To help ensure that local children get the skills they need to land high-tech jobs in Silicon Valley and the East Bay, a partnership of nearly 40 business, education, nonprofit, civic and philanthropic organizations from Alameda, Contra Costa and Santa Clara counties has been working for more than a year to identify gaps and strengthen the region's "school-to-career pipeline."
The Gateways Cradle to Career Education and Workforce Partnership released a report Thursday at Cal State East Bay that outlines a "road map to success" aimed at improving student achievement from birth through college and beyond.
The partnership is one of four demonstration sites nationwide focusing on finding and promoting new ways to improve science, technology, engineering and mathematics -- or STEM -- instruction, which is expected to boost local economies.
"We're not starting a new program, we're leveraging existing resources and expertise," said Emily Brizendine, who is directing the Gateways partnership for Cal State East Bay, which is anchoring the initiative. "We want to create a system that's going to be supportive of the students all the way through that road map."
Partnership members include corporations such as Chevron, colleges, community groups, foundations and 13 educational agencies, such as the Alameda County, Contra Costa and Santa Clara County offices of education.
"We are able to learn from the work that's going on in the East Bay, as well as we're able to share what we're doing in Santa Clara County and sort of feed information back and forth," said Don Bolce, program director for special projects in the Santa Clara County Office of Education. "We're all looking at ways that we can align our work, coordinate resources and maybe develop some new strategies for improving student outcomes."
The partnership has found that many students in the region perform poorly on nationwide math tests, which can indicate their prospects for future success. It is emphasizing three initial strategies to bolster mathematics comprehension: enhancing teacher education and student preparation; offering hands-on learning at all grade levels; and strengthening school readiness between preschool and kindergarten.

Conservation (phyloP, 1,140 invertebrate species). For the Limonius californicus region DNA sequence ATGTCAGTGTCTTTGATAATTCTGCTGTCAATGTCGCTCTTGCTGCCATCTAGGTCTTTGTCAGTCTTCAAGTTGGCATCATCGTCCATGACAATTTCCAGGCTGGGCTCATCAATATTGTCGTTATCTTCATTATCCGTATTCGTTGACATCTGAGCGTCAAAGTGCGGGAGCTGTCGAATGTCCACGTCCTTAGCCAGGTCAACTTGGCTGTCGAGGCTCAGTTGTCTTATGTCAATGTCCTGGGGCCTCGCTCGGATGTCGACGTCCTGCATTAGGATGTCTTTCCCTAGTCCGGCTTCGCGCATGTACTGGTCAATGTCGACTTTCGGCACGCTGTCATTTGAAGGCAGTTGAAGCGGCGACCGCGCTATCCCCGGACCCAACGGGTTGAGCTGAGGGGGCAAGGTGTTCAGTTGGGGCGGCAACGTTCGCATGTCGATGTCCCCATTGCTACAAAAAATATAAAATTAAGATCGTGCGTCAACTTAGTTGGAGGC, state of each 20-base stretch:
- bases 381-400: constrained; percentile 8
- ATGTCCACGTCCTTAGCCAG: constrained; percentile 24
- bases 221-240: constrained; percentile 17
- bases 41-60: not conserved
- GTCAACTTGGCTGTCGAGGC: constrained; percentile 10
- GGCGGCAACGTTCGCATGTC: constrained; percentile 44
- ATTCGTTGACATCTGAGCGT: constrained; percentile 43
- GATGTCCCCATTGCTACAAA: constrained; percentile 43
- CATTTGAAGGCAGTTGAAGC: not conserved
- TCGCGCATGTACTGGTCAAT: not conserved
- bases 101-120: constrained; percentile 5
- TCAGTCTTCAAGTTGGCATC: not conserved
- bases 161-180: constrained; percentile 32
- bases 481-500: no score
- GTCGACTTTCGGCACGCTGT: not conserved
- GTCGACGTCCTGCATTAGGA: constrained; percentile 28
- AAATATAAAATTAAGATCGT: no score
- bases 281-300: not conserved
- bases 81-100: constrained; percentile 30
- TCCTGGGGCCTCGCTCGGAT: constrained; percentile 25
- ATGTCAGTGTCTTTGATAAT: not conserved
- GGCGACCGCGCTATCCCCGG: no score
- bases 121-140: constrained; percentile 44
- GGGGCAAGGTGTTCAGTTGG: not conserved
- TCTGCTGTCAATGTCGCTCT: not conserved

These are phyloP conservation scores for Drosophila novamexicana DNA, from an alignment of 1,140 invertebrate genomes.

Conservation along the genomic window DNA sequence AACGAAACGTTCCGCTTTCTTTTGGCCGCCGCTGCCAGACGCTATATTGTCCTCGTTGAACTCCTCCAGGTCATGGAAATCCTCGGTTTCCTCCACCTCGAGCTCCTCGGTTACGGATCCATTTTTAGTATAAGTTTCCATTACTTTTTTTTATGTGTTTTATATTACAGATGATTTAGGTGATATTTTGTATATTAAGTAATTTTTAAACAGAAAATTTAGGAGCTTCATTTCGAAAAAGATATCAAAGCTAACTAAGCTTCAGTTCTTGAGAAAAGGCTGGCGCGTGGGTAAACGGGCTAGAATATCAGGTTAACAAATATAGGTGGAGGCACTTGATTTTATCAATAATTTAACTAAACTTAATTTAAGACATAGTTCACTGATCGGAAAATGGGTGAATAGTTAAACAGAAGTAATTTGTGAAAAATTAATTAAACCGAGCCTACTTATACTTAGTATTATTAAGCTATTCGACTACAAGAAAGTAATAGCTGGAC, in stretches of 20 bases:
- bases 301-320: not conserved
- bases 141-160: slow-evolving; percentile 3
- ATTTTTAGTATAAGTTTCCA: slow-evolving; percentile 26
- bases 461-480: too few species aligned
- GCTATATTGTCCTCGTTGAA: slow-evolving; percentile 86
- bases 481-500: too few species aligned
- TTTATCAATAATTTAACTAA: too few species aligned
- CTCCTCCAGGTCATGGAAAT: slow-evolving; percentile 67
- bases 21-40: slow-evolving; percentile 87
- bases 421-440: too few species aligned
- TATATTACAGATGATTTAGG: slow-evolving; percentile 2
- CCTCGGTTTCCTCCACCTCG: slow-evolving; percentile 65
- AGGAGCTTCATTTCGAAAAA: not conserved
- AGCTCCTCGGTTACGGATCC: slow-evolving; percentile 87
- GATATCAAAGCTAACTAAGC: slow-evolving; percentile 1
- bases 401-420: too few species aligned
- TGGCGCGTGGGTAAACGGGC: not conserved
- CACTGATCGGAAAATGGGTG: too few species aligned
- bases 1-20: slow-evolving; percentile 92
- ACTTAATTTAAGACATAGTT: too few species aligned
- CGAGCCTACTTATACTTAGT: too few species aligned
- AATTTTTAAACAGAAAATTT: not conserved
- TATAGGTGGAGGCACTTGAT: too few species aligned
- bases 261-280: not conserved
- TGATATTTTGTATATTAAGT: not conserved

In addition, the partnership helped Cal State East Bay receive a "Promise Neighborhoods" community planning grant from the U.S. Department of Education for the Jackson Triangle area of South Hayward, Brizendine said. This more far-reaching program is focused on meeting the socio-emotional and health needs of children and families, as well as their academic needs, she said.
"It's a very powerful notion to say not one agency can do everything," she said. "It's more powerful when we all come together."
The Gateways partnership was originally funded by the Living Cities consortium in collaboration with the Coalition of Urban Serving Universities and Strive, a model program in Cincinnati and northern Kentucky. The S.D. Bechtel Jr. Foundation has also awarded Cal State East Bay a $1.15 million grant to fund continued collaboration.
"In the Bay Area, 40 to 50 percent of residents are college graduates, yet many really good jobs remain unfilled or are filled from people out of the state or country," said Sheila Jordan, superintendent of the Alameda County Office of Education. "And many of our young people who graduate from college are unemployed or have been displaced and are now looking for jobs. So there's a mismatch between workplace needs and the education system -- and that's a very important and focused goal of this partnership."
Schools in the partnership region are involved in numerous programs and projects intended to excite students about math and science.
In the Mt. Diablo school district, many elementary students learn math with fun chants and songs through the BoardMath program. The San Lorenzo school district in Alameda County is participating in an Integrated Middle School Science Partnership for teacher training funded by the National Science Foundation.
Santa Clara County has embarked on an "SJ2020" initiative to eliminate its student achievement gap by 2020, through a partnership with the mayor, county superintendent, local school districts and businesses, Bolce said. Similarly, he said, the Gateways Partnership involves different sectors of the community.
"I think that's pretty cutting edge," he said. "Maybe it's the challenging times we live in that enables us to do that -- to have a compelling vision and need for people to work together in a focused way. It's really exciting and I think that it has great potential for success."
The complete Gateways Cradle to Career Education and Workforce Partnership report is available by calling 510-885-4530 or going to www20.csueastbay.edu.